It’s a mistake to think that powers of attorney are only needed by the elderly or the frail.
Accident, injury or illness can strike at any time of life, making you incapable of making decisions. But with a little pre-planning, this situation can be made easier. When the appropriate power of attorney is in place, another person has the authority to make hard decisions on your behalf, making a difficult time easier for carers to navigate.
Powers of attorney information session
On Monday as part of Law Week, Tullamarine House is holding a free information session on powers of attorney and when you might need one. There are several kinds of powers of attorney, and legal practitioner Philip Graham of Graham Legal will cover those which are most commonly needed.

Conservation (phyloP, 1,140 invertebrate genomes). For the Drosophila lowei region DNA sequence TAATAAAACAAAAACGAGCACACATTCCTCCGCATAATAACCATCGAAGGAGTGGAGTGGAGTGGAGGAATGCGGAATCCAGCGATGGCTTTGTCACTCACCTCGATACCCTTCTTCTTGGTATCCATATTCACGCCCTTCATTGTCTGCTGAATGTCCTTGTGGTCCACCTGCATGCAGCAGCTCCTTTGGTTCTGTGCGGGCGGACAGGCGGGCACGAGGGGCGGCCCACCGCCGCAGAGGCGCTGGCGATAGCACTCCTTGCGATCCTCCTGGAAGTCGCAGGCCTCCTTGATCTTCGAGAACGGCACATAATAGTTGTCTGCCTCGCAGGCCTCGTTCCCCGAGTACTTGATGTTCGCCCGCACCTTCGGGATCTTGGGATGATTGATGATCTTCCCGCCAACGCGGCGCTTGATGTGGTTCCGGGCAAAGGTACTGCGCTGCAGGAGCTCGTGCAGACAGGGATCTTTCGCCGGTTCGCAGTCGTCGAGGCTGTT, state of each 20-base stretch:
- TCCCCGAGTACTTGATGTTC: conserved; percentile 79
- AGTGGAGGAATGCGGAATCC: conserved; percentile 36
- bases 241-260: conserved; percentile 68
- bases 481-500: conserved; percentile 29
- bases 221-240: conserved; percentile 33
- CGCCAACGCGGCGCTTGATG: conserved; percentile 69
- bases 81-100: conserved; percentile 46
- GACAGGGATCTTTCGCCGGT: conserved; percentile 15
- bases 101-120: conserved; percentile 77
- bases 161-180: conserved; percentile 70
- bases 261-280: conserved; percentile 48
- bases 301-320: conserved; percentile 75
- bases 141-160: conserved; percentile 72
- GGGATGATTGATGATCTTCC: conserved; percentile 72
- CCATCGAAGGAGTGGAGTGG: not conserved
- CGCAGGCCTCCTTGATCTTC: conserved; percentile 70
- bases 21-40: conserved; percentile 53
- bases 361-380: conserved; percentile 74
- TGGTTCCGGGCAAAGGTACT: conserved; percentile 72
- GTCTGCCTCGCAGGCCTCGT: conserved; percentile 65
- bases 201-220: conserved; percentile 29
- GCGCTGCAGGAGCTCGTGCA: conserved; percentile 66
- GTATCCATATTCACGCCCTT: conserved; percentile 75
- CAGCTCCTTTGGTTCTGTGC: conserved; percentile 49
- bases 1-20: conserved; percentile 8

One of these is the enduring power of attorney. This allows you to appoint one or more others to sign financial documents, including business legal documents, on your behalf. This is particularly useful if you are for some reason absent or become incapacitated.
Mr Graham will also discuss the appointment of medical treatment decision makers. This allows a specified decision maker to make decisions about another person’s medical treatment if they lose mental capacity.
And then there are advance care directives, useful when a person is stripped of their ability to make their own medical decisions due to terminal health conditions such as dementia, mental illness and acquired brain injury.
What happens when you don’t have a power of attorney in place?
It’s useful to know that you can only make a power of attorney if you are mentally competent to do so. If you suddenly become incapable, it’s too late, and your next of kin must make an application to VCAT for appointment as your administrator and/or guardian.
Who should come along to this event?
It’s relevant to any person 18 years or older – unless you are sure that you will never suffer an illness or accident that leaves you incapable.